Second Circuit Resolves Liquidated Damages Under the FLSA and NYLL

On April 6, 2018, in the case of Rana v. Islam, Case No. 16-CV-3966, the Second Circuit resolved a split in the circuits over whether liquidated damages for unpaid wages are recoverable under both the Fair Labor Standards Act (FLSA) and New York Labor Law (NYLL).   This resolved a split among district courts within the Second

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Sexual Orientation Protected Under Title VII

On February 26, 2018, the Second Circuit Court of Appeals held in the case of Zarda v. Altitude Express, Inc. that discrimination on the basis of sexual orientation is a violation of Title VII of the Civil Rights Act of 1964.  The decision overturned prior Second Circuit precedent from 2005 holding that sexual orientation claims are

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PREPARING FOR 2018!

As the New Year is just around the corner, now is an opportune time to remind individuals of some the upcoming changes in New York’s employment landscape. Wage Increases: The minimum wage for non-exempt employees in New York will increase as scheduled on December 31, 2017. The following new hourly minimums will apply: New York

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Long Island Commercial Litigation Attorney

Business disputes are messy … and costly.  Ranging from contract to real estate disputes, the Firm has experience in commercial litigation matters.  Prior to engaging in litigation, the Firm attempts to resolve these disputes through negotiation or mediation.  If the matters cannot be resolved amicably, the Firm will represent clients in state court or arbitration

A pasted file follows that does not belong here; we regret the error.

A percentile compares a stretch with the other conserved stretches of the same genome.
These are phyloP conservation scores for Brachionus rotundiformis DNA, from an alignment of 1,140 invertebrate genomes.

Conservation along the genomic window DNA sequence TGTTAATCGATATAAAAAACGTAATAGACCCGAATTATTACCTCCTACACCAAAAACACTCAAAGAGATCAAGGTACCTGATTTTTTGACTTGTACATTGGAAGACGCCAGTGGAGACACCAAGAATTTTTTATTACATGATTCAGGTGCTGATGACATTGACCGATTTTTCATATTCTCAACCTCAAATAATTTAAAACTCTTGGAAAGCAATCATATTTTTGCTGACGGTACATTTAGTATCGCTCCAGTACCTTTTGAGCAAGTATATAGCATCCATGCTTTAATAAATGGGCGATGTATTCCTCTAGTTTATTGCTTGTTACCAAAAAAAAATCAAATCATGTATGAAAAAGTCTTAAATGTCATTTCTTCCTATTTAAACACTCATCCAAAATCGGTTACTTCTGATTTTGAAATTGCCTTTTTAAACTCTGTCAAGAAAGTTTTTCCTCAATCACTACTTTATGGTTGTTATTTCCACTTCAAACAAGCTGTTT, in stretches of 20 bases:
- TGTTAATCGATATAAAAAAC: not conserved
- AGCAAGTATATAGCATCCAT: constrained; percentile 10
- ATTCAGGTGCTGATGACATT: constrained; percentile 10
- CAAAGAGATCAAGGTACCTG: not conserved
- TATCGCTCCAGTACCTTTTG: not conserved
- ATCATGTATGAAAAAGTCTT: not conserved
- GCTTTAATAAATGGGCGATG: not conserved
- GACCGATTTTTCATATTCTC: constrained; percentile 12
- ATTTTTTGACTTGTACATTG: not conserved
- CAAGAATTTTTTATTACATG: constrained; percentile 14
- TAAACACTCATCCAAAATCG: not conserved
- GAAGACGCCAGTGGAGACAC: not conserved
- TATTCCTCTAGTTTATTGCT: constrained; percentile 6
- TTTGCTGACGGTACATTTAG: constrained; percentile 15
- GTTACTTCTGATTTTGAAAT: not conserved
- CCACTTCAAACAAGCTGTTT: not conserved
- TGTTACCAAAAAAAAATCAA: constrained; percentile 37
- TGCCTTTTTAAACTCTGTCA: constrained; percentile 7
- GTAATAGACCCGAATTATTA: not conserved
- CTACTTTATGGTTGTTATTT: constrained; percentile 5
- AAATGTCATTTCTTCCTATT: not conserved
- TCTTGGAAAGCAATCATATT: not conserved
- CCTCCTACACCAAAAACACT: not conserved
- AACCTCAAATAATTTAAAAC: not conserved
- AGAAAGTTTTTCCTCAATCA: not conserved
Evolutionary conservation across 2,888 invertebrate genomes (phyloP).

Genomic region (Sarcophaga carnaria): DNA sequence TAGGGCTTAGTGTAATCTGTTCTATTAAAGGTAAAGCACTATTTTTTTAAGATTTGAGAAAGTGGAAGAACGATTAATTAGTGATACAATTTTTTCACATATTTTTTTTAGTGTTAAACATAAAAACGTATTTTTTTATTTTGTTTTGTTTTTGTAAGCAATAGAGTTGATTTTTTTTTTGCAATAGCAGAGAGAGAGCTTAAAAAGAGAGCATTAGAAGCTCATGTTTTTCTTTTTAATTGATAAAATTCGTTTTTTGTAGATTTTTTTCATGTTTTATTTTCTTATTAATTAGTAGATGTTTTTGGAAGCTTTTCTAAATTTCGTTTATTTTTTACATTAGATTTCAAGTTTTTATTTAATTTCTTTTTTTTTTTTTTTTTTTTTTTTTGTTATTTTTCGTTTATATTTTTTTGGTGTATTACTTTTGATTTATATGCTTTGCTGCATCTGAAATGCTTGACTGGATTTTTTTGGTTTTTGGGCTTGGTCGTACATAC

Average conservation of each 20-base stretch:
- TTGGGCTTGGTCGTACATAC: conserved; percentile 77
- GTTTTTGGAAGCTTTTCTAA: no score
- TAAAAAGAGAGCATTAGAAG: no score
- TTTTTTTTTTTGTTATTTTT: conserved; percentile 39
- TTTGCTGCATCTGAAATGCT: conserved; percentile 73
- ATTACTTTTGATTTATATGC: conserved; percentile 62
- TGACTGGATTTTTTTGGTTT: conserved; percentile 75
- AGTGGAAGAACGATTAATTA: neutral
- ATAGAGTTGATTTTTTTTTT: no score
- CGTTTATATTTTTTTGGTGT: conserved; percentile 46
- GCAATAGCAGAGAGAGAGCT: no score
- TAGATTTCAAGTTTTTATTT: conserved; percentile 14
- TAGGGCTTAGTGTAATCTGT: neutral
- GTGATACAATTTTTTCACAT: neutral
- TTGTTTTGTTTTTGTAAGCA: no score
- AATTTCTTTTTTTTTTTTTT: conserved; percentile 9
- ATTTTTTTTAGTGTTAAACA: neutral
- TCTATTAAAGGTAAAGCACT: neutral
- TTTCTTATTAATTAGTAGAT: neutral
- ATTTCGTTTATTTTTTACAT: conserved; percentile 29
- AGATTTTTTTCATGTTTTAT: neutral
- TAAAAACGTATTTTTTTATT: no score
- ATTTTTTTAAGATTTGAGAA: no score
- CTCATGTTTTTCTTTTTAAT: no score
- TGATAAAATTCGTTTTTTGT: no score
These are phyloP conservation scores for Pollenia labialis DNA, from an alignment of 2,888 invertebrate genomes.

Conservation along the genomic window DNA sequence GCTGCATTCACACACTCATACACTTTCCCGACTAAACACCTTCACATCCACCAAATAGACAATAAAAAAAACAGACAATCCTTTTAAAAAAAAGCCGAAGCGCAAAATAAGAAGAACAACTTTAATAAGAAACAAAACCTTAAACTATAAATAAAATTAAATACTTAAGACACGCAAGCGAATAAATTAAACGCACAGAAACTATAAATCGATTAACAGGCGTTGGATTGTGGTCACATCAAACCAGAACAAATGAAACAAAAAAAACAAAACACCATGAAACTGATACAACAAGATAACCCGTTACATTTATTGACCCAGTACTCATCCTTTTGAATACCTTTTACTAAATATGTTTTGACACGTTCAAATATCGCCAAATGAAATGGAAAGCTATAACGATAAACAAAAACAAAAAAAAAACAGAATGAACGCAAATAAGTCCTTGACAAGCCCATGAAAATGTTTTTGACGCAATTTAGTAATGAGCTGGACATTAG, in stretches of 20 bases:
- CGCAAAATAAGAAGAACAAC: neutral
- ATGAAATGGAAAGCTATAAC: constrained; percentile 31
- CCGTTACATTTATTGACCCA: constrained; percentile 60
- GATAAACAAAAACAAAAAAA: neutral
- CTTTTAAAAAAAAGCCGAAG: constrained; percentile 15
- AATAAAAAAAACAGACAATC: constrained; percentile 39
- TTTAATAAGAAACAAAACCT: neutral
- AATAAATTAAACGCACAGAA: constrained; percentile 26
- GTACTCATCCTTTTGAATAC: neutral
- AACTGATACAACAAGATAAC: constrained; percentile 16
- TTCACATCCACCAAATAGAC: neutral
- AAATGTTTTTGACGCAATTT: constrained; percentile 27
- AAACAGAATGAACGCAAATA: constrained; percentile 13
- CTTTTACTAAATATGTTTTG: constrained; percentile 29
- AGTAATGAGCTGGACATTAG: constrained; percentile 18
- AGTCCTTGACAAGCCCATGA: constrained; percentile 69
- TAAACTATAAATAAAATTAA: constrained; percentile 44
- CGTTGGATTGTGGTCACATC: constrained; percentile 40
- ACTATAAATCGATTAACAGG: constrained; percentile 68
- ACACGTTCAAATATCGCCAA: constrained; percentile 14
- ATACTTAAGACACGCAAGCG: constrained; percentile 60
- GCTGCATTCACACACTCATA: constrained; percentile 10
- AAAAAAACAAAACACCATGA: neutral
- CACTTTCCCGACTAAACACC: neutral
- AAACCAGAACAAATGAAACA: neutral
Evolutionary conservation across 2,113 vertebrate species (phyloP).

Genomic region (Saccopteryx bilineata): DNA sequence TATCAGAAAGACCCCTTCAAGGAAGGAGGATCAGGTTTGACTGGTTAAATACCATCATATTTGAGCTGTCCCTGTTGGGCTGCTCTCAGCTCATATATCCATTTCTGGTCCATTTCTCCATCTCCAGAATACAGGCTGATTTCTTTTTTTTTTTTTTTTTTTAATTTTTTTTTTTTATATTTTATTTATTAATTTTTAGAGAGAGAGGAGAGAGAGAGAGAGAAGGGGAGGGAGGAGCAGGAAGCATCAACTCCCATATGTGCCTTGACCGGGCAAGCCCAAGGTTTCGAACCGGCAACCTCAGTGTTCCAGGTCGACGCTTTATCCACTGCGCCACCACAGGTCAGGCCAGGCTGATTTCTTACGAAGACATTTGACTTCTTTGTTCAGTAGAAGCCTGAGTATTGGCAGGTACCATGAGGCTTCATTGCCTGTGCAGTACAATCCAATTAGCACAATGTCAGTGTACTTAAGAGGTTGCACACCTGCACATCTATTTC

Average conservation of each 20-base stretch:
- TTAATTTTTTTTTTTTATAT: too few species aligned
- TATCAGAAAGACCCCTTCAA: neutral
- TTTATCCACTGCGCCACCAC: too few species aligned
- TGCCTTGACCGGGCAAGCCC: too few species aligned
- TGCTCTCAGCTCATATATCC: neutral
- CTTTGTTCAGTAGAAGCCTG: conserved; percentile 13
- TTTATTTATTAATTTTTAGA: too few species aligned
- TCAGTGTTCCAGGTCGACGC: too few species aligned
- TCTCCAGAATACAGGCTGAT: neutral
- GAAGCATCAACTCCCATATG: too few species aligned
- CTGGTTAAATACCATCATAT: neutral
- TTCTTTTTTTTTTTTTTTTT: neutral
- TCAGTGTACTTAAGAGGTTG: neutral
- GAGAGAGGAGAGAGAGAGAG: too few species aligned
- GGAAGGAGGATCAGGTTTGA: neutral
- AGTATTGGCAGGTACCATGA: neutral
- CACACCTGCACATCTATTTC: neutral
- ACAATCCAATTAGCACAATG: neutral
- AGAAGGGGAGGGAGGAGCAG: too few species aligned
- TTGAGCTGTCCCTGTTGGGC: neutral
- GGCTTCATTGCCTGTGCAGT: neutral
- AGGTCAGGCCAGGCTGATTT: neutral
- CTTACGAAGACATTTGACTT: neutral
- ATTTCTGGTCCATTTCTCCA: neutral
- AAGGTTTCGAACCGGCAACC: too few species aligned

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New York Paid Family Leave – Forms Now Available

On January 1, 2018, New York’s Paid Family Leave law will go into effect.  The benefits are to be funded by a weekly contribution of each employee’s weekly wages, which is now 0.126% of the weekly wage (capped at New York State’s current average weekly wage of $1,305.92).  Employees will be eligible if he/she: (1)

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Reminder – Prohibition on Salary Histories in NYC

As a reminder, on October 31, 2017, the law prohibiting employers in New York City from asking about salary history goes into effect!  We blogged about this issue previously here: Please ensure that you are aware of this law and are guided accordingly.  To the extent employment applications requested this information, they should be revisited

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Natural Disasters and the FMLA

In light of the recent weather that has taken over national attention with Hurricanes Harvey and Irma, it is as good a time as any to discuss how these natural disasters impact the employment world in the United States, including an employer’s obligation to provide leave under laws such as the Family and Medical Leave

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Blind Persons Afforded Equal Protection for Online Ordering

On July 21, 2017, the Southern District Court in New York held that Title III of the Americans with Disabilities Act (the “ADA”) covers claims by disabled individuals who seek to use a company’s resources online.  The case is Markett v. Five Guys Enters. LLC.  In this case, the plaintiff, who is blind, sought to order food from

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New I-9 Form Released

Today, a new version of the Form I-9 was released by the United States Citizenship and Immigration Services.  The I-9 is a form that must be used by employers to document their efforts to verify the identity and employment eligibility of its employees.  The new version of the form can be found here: https://www.uscis.gov/i-9. This form must be

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New York City’s Fair Workweek Law

Mayor Bill de Blasio recently signed the Fair Workweek legislation, which is a series of laws that go into effect on December 1, 2017.  The laws are designed to create more predictable work scheduled for fast food workers in New York City. Law Number 1 requires fast food employers to provide written notice to the employee of

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